SINGAPORE: A 22-year-old man pleaded guilty on Tuesday May 5 to causing the death of a 64-year-old woman while driving her personal mobility device (PMD).
Hung Kee Boon also admitted to being accused of driving a non-compliant PMD on a shared path.
Hung, a permanent resident of Singapore, collided with Ms Ong Bee Eng while riding her e-scooter on the cycle path near Bedok North Street 3 on September 21, 2019.
In November of that year, the use of e-scooters was banned on walking trails, with fines of up to S $ 2,000 and up to three months in jail for those on walking trails. .
The court heard that Ms Ong – who was wearing a light-colored top and dark-colored shorts – had cycled near a cafe in block 539 Bedok North Street 3 at around 10:23 p.m. on the day of the accident.
His bike had baskets installed in the front and back but no headlights, noted Deputy Prosecutor Dillon Kok.
READ: Electric scooter rider accused of causing death of cyclist in Bedok
At the same time, Hung, a Malaysian national, was driving his e-scooter along the cycle path on his way to meet a friend.
Ms. Ong was going to cross the cycle path perpendicular to a pedestrian crossing on the other side when the front of Hung’s electric scooter collided with the right front wheel of her bicycle.
The impact caused the deceased to be thrown from her bicycle and onto the adjacent sidewalk, while Hung fell onto a lawn.
Passers-by who came to Ms Ong’s aid found her bleeding from the head, Mr Kok said, adding that she was unconscious and unresponsive.
Meanwhile, Hung suffered injuries, but was otherwise conscious, the court heard.
Ms Ong was admitted to Changi General Hospital, where she suffered severe facial injuries and multiple traumatic injuries, including severe head trauma. There were also fractures at the base of his skull, left collarbone and left ribs.
Doctors noted that the surgery would be high risk, given the severity of the brain injury and the risk of table-top mortality, said Kok, who also raised the high likelihood that Ong will remain in a vegetative state. persistent even though she survived. the operation.
This “grim prognosis” prompted her family to refuse surgery, and Ms Ong was admitted to the surgical intensive care unit for comfort measures, succumbing to her injuries on September 25, 2019.
The court heard that Hung’s device was an unregistered Dualtron Ultra e-scooter, which Hung bought in 2018 for S $ 2,000 from a seller in the Carousell online marketplace.
Hung knew the PMD, which weighed around 44 kg and had a top speed of between 75 and 80 km / h, was “grossly out of compliance” with the regulations when he purchased it, Kok said.
Although driving electric scooters is allowed on cycle lanes, the use of Hung’s device has reportedly always been banned because it was unregistered and not in compliance with regulations, he added.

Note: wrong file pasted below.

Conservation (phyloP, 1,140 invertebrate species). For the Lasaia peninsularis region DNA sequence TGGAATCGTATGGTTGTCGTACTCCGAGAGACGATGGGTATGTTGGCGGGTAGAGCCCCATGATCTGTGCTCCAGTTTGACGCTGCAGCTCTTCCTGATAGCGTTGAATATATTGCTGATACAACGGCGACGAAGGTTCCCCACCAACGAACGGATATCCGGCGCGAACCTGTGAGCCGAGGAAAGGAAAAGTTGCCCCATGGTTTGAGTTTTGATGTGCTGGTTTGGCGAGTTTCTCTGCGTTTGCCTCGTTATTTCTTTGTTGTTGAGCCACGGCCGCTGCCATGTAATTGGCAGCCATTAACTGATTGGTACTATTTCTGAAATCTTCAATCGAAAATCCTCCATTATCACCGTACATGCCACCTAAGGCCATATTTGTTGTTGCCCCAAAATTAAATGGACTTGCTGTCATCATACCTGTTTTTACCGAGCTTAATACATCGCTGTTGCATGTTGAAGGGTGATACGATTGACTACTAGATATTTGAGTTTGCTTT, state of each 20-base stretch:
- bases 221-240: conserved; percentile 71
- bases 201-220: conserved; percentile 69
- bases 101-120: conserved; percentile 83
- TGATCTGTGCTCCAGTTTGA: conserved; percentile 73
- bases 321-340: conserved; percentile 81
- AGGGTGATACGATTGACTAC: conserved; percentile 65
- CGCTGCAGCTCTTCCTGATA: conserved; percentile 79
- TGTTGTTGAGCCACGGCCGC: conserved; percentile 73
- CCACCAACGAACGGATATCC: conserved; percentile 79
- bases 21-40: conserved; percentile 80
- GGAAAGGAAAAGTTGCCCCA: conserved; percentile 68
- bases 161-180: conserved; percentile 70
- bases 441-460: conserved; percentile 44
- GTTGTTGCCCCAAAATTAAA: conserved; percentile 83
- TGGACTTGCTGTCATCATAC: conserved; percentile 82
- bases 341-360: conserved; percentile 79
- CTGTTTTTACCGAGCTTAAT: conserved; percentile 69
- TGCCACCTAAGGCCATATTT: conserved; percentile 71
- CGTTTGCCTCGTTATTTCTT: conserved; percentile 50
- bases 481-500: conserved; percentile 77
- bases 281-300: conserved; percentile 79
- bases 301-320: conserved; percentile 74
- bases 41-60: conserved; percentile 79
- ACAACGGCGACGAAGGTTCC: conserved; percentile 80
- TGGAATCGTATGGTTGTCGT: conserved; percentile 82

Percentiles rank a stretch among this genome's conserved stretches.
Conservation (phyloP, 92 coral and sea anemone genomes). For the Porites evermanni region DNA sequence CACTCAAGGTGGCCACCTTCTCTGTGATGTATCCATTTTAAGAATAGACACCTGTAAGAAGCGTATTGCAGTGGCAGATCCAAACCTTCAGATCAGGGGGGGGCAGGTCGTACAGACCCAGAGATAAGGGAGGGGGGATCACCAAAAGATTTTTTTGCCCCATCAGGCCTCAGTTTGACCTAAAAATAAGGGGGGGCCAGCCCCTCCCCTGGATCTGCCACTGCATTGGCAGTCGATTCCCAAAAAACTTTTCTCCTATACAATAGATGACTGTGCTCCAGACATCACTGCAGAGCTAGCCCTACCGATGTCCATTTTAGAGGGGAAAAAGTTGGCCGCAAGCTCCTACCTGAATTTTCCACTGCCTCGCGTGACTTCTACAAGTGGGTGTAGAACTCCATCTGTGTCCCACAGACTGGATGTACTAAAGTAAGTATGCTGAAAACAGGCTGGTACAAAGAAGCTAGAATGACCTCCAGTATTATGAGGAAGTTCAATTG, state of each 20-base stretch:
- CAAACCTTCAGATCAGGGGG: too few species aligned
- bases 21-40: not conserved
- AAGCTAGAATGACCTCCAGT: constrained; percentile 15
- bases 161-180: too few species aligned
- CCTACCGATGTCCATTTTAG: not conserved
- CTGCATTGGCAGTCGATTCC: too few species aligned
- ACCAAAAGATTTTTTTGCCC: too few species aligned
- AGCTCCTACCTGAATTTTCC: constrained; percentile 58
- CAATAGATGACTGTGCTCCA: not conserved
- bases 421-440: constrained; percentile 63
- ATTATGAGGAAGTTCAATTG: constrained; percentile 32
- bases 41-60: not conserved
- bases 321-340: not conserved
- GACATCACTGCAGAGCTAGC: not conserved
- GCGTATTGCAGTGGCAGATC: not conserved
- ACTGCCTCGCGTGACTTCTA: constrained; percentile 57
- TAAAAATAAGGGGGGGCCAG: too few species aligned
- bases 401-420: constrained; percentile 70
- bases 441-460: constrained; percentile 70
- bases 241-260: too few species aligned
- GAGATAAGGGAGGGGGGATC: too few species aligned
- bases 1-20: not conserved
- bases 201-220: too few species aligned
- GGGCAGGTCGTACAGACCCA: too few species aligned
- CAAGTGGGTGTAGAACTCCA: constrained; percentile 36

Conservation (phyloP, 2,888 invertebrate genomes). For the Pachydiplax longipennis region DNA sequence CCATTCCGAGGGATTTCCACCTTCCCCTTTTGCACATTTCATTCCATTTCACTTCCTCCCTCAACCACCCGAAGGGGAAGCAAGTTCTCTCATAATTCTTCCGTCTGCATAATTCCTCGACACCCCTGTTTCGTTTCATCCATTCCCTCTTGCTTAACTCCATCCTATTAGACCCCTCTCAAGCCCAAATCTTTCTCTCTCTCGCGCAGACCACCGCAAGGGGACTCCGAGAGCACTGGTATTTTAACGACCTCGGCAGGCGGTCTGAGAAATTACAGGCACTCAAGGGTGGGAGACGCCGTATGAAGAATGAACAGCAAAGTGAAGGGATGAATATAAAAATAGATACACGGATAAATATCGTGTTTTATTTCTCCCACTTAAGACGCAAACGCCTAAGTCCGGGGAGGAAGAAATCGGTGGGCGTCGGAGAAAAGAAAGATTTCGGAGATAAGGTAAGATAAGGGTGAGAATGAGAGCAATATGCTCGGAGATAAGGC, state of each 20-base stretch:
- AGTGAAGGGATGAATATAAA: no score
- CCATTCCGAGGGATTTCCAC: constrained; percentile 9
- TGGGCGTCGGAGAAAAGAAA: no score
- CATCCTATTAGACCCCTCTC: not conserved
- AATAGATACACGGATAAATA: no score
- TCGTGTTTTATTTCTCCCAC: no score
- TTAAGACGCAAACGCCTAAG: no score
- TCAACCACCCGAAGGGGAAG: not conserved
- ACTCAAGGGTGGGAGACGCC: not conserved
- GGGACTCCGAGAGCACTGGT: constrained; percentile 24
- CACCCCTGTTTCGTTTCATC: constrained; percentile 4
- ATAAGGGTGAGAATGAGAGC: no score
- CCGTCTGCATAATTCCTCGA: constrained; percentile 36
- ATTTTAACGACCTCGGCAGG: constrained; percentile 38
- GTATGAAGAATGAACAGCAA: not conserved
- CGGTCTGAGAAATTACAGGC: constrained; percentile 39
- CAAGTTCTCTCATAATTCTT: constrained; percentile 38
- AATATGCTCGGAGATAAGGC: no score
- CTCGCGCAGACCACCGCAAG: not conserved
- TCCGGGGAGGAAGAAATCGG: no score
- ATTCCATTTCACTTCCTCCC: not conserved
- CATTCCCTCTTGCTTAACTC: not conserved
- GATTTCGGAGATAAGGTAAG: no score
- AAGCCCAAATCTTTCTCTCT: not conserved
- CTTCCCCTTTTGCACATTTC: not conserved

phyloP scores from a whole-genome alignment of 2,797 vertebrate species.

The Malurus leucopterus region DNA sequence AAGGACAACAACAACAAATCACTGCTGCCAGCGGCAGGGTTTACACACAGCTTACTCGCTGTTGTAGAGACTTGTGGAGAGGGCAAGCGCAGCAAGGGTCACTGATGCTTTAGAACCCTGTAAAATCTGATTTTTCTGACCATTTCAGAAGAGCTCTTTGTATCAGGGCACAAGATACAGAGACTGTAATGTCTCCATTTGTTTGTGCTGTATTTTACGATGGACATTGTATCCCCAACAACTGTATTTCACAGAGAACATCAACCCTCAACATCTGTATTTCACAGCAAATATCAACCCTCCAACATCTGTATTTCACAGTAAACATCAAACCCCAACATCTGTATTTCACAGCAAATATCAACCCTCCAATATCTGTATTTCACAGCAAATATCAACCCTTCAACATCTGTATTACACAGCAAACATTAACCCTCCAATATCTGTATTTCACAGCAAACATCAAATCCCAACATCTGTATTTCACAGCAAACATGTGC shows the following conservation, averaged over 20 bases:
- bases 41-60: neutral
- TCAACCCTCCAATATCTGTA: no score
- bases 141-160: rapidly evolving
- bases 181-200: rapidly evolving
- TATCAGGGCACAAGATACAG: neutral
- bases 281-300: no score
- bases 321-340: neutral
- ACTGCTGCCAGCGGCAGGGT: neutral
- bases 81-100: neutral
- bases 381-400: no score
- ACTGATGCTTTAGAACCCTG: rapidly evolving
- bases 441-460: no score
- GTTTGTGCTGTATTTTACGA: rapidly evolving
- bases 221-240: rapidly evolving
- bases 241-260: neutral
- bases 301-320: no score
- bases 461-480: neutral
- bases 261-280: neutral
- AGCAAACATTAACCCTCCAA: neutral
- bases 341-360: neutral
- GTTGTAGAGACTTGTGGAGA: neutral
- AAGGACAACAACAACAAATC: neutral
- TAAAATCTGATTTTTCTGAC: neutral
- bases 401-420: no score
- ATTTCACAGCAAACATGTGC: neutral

Under the Act on Active Mobility, these devices should not weigh more than 20 kg and have a maximum speed of 25 km / h.
Mr Kok pointed out that Hung would have known at that time that he was exceeding because his device was equipped with a speedometer.
There were also rumble strips on the bike path – grooves designed to indicate to cyclists and PMD runners that they should slow down, he said.
It is the pilot’s responsibility to reduce the risk of a collision, Mr Kok said, adding that the severity of Ms Ong’s injuries was indicative of the impact of the crash.
The prosecution also argued that there was no contributory negligence on the part of the deceased.
Although Ms Ong did not equip her bicycle with headlights, Mr Kok argued that there was no evidence to suggest that the collision could have been avoided had such lights been fitted.
Noting that this was the first case of a PMD user causing the death of another person while driving his device, the prosecution requested that Hung be sentenced to three months in prison, citing the necessity to dissuade others from driving recklessly.
READ: Electric scooters will be banned on Singapore trails from November 5
In his mitigation, Hung’s attorney Kimberley Pah asked the court to consider the probation desirability as a sentence instead.
Ms. Pah has raised Hung’s age and describes her client as a “young offender” who would benefit from rehabilitation.
She claimed that Hung was “mentally concerned” at the time of the incident. His father had recently committed suicide and he was involved in the settlement of his father’s estate dispute.
Ms Pah also pointed to unspecified “troubling circumstances” that Hung had recently learned from her father’s girlfriend.
READ: Elderly woman injured in collision with Bedok electric scooter dies in hospital
The defense disputed the prosecution’s argument that Ms Ong’s lack of headlights had no impact, arguing the incident happened at night and she was stepping out of a blind spot – a sign bright belonging to the cafe.
Ms Pah said Hung had expressed genuine remorse over the incident and asked for permission to pay tribute to Ms Ong’s family. He also suffered from “significant psychological trauma,” she said, adding that he regularly had flashbacks and “overwhelming guilt” and had trouble sleeping.
However, the prosecution argued that such a “mental concern” and “late hour” of the incident would not be considered mitigating factors in traffic accidents.
“I don’t see any reason why they should be listed here,” Mr. Kok said.
“All runners should be held at the same level,” he said, stressing that the circumstances indicated the strong guilt of the accused.
Hung had been riding his PMD since its purchase a year earlier and had “knowingly violated the restrictions” in doing so, Kok said.
“Put simply, it was an accident waiting to happen,” he said.
Hung will return to court on May 20 for sentencing.